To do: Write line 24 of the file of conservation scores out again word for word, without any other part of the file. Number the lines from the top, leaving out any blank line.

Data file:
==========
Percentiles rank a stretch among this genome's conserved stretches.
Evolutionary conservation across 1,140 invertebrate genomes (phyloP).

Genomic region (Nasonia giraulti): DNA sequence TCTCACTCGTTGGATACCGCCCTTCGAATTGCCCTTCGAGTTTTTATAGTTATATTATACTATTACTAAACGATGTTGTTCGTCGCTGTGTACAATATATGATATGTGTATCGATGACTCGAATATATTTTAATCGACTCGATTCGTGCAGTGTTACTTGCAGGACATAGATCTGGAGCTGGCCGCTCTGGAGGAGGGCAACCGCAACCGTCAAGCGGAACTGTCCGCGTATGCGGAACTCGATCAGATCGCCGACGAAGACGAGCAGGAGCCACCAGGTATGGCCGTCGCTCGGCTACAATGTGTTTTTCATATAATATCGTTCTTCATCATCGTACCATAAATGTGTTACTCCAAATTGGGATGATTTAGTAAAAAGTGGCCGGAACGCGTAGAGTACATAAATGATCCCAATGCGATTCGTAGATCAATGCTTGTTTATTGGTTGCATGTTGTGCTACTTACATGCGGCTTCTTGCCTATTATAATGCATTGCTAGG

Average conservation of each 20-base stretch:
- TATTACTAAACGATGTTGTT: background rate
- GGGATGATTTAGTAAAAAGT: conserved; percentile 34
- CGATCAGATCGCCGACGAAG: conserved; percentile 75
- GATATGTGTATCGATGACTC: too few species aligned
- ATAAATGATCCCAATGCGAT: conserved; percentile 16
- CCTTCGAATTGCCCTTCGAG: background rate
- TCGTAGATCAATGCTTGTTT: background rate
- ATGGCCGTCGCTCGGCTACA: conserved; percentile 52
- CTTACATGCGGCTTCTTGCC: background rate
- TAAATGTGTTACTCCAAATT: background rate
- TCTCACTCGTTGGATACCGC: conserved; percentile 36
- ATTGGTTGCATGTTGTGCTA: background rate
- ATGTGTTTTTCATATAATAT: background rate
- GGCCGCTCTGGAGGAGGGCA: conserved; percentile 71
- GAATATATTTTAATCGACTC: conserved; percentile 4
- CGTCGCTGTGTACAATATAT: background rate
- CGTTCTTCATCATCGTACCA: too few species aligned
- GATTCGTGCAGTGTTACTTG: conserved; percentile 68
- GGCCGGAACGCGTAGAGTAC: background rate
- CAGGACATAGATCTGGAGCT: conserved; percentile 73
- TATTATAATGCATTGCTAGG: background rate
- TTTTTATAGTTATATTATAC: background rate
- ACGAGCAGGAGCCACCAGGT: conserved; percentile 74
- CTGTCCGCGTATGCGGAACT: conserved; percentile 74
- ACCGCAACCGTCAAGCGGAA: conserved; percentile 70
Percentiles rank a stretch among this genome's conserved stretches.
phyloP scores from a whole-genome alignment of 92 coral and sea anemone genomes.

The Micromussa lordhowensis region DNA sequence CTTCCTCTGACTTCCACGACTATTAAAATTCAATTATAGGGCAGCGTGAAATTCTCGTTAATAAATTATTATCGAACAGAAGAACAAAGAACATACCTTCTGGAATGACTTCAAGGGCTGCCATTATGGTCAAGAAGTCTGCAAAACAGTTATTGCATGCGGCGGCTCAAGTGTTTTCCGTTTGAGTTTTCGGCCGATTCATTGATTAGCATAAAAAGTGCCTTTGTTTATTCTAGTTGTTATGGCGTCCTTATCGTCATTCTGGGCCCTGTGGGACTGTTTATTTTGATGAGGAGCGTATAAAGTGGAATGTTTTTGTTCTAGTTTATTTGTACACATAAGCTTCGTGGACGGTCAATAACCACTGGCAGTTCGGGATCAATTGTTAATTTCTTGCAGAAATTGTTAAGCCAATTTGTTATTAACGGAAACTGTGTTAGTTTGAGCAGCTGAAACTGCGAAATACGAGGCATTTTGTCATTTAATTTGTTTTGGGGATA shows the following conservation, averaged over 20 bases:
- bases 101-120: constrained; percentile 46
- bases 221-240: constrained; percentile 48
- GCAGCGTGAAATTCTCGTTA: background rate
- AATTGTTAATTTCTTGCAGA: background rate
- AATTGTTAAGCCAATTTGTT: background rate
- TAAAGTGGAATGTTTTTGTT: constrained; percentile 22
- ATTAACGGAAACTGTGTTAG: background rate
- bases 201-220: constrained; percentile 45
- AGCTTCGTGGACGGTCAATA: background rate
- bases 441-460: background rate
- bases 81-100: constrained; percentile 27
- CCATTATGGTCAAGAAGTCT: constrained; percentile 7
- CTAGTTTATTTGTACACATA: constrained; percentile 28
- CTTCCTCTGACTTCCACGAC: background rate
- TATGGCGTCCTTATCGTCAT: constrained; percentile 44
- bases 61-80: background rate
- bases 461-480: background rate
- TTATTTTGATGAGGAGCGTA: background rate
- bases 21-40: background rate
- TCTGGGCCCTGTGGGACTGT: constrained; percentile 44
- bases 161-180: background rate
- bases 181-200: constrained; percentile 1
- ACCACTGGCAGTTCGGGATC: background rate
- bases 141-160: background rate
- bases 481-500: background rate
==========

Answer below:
- CAGGACATAGATCTGGAGCT: conserved; percentile 73